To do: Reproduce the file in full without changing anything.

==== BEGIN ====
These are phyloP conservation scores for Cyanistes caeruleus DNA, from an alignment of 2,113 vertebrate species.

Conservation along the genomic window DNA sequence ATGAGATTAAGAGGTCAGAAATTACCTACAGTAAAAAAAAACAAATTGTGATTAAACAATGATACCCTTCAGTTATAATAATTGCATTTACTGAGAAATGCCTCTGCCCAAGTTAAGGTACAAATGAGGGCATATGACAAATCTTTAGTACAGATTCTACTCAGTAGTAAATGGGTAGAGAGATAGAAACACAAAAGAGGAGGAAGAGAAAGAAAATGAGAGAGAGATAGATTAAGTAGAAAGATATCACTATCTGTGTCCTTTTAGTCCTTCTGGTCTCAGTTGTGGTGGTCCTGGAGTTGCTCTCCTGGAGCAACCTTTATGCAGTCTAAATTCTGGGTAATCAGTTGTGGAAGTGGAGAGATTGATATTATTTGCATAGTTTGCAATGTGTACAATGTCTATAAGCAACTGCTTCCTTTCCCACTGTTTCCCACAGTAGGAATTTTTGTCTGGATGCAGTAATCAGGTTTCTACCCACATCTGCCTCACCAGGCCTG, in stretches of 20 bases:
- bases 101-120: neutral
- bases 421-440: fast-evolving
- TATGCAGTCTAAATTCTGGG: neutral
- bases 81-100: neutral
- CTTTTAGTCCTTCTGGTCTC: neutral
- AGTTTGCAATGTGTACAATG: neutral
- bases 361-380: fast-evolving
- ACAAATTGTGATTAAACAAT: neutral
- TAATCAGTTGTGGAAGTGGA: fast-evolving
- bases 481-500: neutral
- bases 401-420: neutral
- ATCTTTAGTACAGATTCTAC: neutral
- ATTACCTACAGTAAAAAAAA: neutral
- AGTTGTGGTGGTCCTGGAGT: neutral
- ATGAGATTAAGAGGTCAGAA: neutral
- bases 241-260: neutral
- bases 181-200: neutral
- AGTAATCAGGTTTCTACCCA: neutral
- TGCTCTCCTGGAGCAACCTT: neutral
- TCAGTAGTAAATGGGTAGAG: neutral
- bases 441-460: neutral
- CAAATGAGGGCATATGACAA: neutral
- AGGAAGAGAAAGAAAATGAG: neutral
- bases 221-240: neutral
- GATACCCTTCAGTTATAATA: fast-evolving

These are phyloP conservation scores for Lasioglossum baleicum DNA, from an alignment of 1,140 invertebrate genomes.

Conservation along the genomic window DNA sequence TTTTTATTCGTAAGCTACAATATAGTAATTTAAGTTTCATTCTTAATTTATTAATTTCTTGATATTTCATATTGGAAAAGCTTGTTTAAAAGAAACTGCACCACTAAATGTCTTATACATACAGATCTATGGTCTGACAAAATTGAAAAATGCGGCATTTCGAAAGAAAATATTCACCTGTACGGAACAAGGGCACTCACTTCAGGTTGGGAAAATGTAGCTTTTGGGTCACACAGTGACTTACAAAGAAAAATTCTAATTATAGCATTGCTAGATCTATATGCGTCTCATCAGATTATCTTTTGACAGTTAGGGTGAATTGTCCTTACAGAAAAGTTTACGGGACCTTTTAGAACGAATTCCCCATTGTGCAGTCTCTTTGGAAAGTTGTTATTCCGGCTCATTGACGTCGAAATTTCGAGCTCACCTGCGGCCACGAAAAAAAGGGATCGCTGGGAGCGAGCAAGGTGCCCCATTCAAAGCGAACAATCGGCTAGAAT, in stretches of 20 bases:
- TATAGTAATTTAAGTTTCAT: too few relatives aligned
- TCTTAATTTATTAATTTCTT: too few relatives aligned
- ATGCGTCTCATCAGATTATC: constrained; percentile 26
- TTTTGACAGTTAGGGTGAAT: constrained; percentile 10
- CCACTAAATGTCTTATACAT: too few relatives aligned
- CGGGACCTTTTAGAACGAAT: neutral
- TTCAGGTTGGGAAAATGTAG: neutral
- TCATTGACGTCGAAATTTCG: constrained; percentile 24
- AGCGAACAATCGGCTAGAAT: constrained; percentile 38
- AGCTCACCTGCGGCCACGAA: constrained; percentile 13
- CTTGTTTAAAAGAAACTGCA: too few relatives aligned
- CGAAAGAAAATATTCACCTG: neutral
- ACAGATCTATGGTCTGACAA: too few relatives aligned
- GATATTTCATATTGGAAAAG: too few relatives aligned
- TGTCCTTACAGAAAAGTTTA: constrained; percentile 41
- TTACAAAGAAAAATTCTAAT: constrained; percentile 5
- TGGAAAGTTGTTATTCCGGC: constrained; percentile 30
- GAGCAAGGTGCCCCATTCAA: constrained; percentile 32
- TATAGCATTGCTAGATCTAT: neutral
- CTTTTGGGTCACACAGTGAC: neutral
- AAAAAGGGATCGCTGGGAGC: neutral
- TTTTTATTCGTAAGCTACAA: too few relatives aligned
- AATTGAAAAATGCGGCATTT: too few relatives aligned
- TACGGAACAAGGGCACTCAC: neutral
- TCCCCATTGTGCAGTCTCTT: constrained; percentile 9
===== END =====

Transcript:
These are phyloP conservation scores for Cyanistes caeruleus DNA, from an alignment of 2,113 vertebrate species.

Conservation along the genomic window DNA sequence ATGAGATTAAGAGGTCAGAAATTACCTACAGTAAAAAAAAACAAATTGTGATTAAACAATGATACCCTTCAGTTATAATAATTGCATTTACTGAGAAATGCCTCTGCCCAAGTTAAGGTACAAATGAGGGCATATGACAAATCTTTAGTACAGATTCTACTCAGTAGTAAATGGGTAGAGAGATAGAAACACAAAAGAGGAGGAAGAGAAAGAAAATGAGAGAGAGATAGATTAAGTAGAAAGATATCACTATCTGTGTCCTTTTAGTCCTTCTGGTCTCAGTTGTGGTGGTCCTGGAGTTGCTCTCCTGGAGCAACCTTTATGCAGTCTAAATTCTGGGTAATCAGTTGTGGAAGTGGAGAGATTGATATTATTTGCATAGTTTGCAATGTGTACAATGTCTATAAGCAACTGCTTCCTTTCCCACTGTTTCCCACAGTAGGAATTTTTGTCTGGATGCAGTAATCAGGTTTCTACCCACATCTGCCTCACCAGGCCTG, in stretches of 20 bases:
- bases 101-120: neutral
- bases 421-440: fast-evolving
- TATGCAGTCTAAATTCTGGG: neutral
- bases 81-100: neutral
- CTTTTAGTCCTTCTGGTCTC: neutral
- AGTTTGCAATGTGTACAATG: neutral
- bases 361-380: fast-evolving
- ACAAATTGTGATTAAACAAT: neutral
- TAATCAGTTGTGGAAGTGGA: fast-evolving
- bases 481-500: neutral
- bases 401-420: neutral
- ATCTTTAGTACAGATTCTAC: neutral
- ATTACCTACAGTAAAAAAAA: neutral
- AGTTGTGGTGGTCCTGGAGT: neutral
- ATGAGATTAAGAGGTCAGAA: neutral
- bases 241-260: neutral
- bases 181-200: neutral
- AGTAATCAGGTTTCTACCCA: neutral
- TGCTCTCCTGGAGCAACCTT: neutral
- TCAGTAGTAAATGGGTAGAG: neutral
- bases 441-460: neutral
- CAAATGAGGGCATATGACAA: neutral
- AGGAAGAGAAAGAAAATGAG: neutral
- bases 221-240: neutral
- GATACCCTTCAGTTATAATA: fast-evolving

These are phyloP conservation scores for Lasioglossum baleicum DNA, from an alignment of 1,140 invertebrate genomes.

Conservation along the genomic window DNA sequence TTTTTATTCGTAAGCTACAATATAGTAATTTAAGTTTCATTCTTAATTTATTAATTTCTTGATATTTCATATTGGAAAAGCTTGTTTAAAAGAAACTGCACCACTAAATGTCTTATACATACAGATCTATGGTCTGACAAAATTGAAAAATGCGGCATTTCGAAAGAAAATATTCACCTGTACGGAACAAGGGCACTCACTTCAGGTTGGGAAAATGTAGCTTTTGGGTCACACAGTGACTTACAAAGAAAAATTCTAATTATAGCATTGCTAGATCTATATGCGTCTCATCAGATTATCTTTTGACAGTTAGGGTGAATTGTCCTTACAGAAAAGTTTACGGGACCTTTTAGAACGAATTCCCCATTGTGCAGTCTCTTTGGAAAGTTGTTATTCCGGCTCATTGACGTCGAAATTTCGAGCTCACCTGCGGCCACGAAAAAAAGGGATCGCTGGGAGCGAGCAAGGTGCCCCATTCAAAGCGAACAATCGGCTAGAAT, in stretches of 20 bases:
- TATAGTAATTTAAGTTTCAT: too few relatives aligned
- TCTTAATTTATTAATTTCTT: too few relatives aligned
- ATGCGTCTCATCAGATTATC: constrained; percentile 26
- TTTTGACAGTTAGGGTGAAT: constrained; percentile 10
- CCACTAAATGTCTTATACAT: too few relatives aligned
- CGGGACCTTTTAGAACGAAT: neutral
- TTCAGGTTGGGAAAATGTAG: neutral
- TCATTGACGTCGAAATTTCG: constrained; percentile 24
- AGCGAACAATCGGCTAGAAT: constrained; percentile 38
- AGCTCACCTGCGGCCACGAA: constrained; percentile 13
- CTTGTTTAAAAGAAACTGCA: too few relatives aligned
- CGAAAGAAAATATTCACCTG: neutral
- ACAGATCTATGGTCTGACAA: too few relatives aligned
- GATATTTCATATTGGAAAAG: too few relatives aligned
- TGTCCTTACAGAAAAGTTTA: constrained; percentile 41
- TTACAAAGAAAAATTCTAAT: constrained; percentile 5
- TGGAAAGTTGTTATTCCGGC: constrained; percentile 30
- GAGCAAGGTGCCCCATTCAA: constrained; percentile 32
- TATAGCATTGCTAGATCTAT: neutral
- CTTTTGGGTCACACAGTGAC: neutral
- AAAAAGGGATCGCTGGGAGC: neutral
- TTTTTATTCGTAAGCTACAA: too few relatives aligned
- AATTGAAAAATGCGGCATTT: too few relatives aligned
- TACGGAACAAGGGCACTCAC: neutral
- TCCCCATTGTGCAGTCTCTT: constrained; percentile 9